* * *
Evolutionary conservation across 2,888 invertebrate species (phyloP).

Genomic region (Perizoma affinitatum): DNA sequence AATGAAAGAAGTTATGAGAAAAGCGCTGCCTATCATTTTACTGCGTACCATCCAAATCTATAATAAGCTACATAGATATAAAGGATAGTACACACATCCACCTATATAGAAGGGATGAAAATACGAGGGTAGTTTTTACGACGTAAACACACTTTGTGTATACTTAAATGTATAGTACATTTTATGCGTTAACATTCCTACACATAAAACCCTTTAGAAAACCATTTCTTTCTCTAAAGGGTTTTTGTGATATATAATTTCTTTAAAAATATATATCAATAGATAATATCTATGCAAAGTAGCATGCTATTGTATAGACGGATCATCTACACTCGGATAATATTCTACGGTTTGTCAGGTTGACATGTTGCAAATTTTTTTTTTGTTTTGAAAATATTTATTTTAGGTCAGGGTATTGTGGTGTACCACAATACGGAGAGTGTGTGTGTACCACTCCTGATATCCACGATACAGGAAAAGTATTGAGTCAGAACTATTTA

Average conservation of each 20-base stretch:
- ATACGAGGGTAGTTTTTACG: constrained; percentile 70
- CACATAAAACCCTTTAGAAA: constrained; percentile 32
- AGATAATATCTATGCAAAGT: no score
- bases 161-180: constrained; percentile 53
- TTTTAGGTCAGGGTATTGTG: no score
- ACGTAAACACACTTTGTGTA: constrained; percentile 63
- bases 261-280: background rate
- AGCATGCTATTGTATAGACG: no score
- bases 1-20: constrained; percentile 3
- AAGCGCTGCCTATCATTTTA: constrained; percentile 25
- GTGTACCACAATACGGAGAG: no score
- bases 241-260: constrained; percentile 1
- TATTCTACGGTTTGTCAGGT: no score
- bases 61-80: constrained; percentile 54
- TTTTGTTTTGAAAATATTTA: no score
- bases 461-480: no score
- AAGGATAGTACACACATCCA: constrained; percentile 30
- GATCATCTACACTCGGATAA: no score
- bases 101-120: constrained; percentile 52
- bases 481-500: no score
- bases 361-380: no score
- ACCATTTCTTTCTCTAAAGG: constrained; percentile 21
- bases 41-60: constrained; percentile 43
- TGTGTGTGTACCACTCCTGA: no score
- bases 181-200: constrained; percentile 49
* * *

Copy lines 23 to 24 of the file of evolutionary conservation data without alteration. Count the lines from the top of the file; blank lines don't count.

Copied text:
- bases 481-500: no score
- bases 361-380: no score